Me, I believe, maybe, what’s happening in front of my nose.

Today’s trike ride temperature was supposed to be a balmy 72°F – but it was very windy, and the shorts and short-sleeved shirt I wore could have been replaced by something heavier, especially since I tend to slow or stop a lot because I’m trying not to exhaust all my energy – and lose another writing day, an all-too-frequent occurrence.

I had a bad night Sunday night – so I didn’t get out for my ride yesterday, because by the time I got up (9:30), it was already way too hot for me.

So I was extra careful this morning, and managed to go for a ride while the housekeeping ladies were here, and got blown around more than I had expected.

I had to change my route

Davis landscaping crews have altered my last two rides. I don’t know why they have to block the entire greenway path for longer than two vehicles. Most times you really can’t change the route you’ve chosen, because you can only get on and off the path at given intersections.

However, walkers and runners, even with dogs, can just slip around the trucks and trailers. The trike and I are much wider, and not really suited to going on grass or slopes – which also take more energy to navigate.

So, as I came upon another blockage this morning, I had to figure out how to get home on city streets I don’t usually use.

And it was somewhat longer. And I am more wiped out than I planned.

But getting out is necessary.

I just hope I can recover enough to finish 28.5 – I finally figured out how to handle what could have turned into a plot hole, and then one more (28.6), and Chapter 28 can go to the beta reader, the lovely Rachel.

It is frustrating to need exercise to stay even remotely well, but to find that every single trike ride can cost me a whole writing day. There’s got to be a happy medium in there somewhere.


How has the weather altered your current planning?

Are you going to watch the livestreaming of the Summer Solstice at Stonehenge on June 20 and 21? The kids and I intend to.


 

The world is set up for sugar

Strawberry slices on a mound of white

Strawberry cheesecake – low carb style

THE SMALL PLEASURES IN LIFE LOOM LARGE WHILE ROME BURNS

One of the things we residents of this CCRC have lost in the quarantine is much of the choice we enjoyed and for which most of us moved here.

The staff and management are doing their best, within their capabilities, and under the auspices of California and Yolo County directives.

But the result has been an almost complete lack of being able to make our OWN choices in a timely manner.

They have brought back a small opening of the dining facilities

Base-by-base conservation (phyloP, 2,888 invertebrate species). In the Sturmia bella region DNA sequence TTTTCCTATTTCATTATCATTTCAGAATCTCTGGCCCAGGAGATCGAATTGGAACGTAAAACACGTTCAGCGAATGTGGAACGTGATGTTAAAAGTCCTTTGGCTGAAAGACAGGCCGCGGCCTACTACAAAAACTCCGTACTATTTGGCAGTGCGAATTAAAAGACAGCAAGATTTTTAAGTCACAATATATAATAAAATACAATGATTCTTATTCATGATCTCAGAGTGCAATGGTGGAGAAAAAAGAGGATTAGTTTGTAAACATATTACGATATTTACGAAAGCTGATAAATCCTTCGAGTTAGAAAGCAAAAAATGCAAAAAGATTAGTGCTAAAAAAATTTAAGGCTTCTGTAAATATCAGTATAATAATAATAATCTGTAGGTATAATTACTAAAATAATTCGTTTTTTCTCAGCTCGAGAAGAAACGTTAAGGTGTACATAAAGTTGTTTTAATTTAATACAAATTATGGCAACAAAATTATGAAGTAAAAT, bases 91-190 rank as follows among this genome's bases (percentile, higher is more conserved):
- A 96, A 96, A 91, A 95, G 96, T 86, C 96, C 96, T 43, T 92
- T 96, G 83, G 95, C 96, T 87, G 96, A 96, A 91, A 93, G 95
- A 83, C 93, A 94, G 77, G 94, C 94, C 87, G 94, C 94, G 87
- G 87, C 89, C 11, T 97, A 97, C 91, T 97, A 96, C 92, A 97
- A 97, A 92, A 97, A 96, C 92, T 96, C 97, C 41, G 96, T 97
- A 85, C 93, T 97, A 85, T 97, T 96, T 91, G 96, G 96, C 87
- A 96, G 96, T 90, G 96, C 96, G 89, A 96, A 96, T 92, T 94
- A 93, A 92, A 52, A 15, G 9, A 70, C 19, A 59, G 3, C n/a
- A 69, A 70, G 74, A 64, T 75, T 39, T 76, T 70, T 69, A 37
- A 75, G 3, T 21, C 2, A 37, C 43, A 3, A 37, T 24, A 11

From having dinner delivered in a plastic bag in takeout containers every night for over two months now (and we are grateful to have been fed), they gave us three options:

  • the dining room, with appropriate distancing, and no one but the inhabitants of each apartment at any table (so, couples or singles alone at each table), and the staff will bring selections from the buffet – no more serving yourself
  • a continuation of delivery, where they will give you the first of the buffet selections (unless you have registered a restriction – I don’t eat fish or lamb, for example, so they will bring me chicken on those nights where for some unfathomable reason fish and lamb are always coupled on the menu)
  • La Brisa, our more relaxed dining venue, will now take orders on the phone (from an extremely limited menu), and let residents themselves come down 15 minutes later to pick up a paper bag (at a table that looks like it’s a field hospital) with the meal and take it to their apartment to eat

So what does this have to do with strawberries and choice?

This place has never managed a proper low-carb dessert for me.

The options on the menu, butter pecan ice cream (I hate butter pecan – soggy pecans), carrot cake (quite good), and a chocolate cake (also good), and occasionally a NSA (not National Security Agency – No Sugar Added) brownie, sometimes an NSA pie (loaded with carbs, but no sugar in the filling), but never a cookie or a pastry or anything special like that, ARE ALL SWEETENED WITH SUGAR ALCOHOLS.

Here is the ice cream label (note the warning for ‘Sensitive Individuals,’ of which I’ve never really thought I was one):

Butter pecan NSA label

Maltitol syrup, polydextrose, and sorbitol are the culprits, and maltitol syrup is the cheapest – and most reactive – of the sugar alcohols, and the most likely to make me have horrible gastric effects. I spare you the details. I never consumed more than ONE serving a couple of times a week.

And the dining room has never had a label on these products.

Anyway, it means I can’t trust them to give me a dessert I can eat

So I make my own using almond flour (very low in carbs, especially compared to wheat flour – and rather expensive, since it is just ground up almonds), Splenda (sucralose I tolerate, though it’s never as sweet as it’s supposed to be), real cream, cream cheese, butter, and flax meal.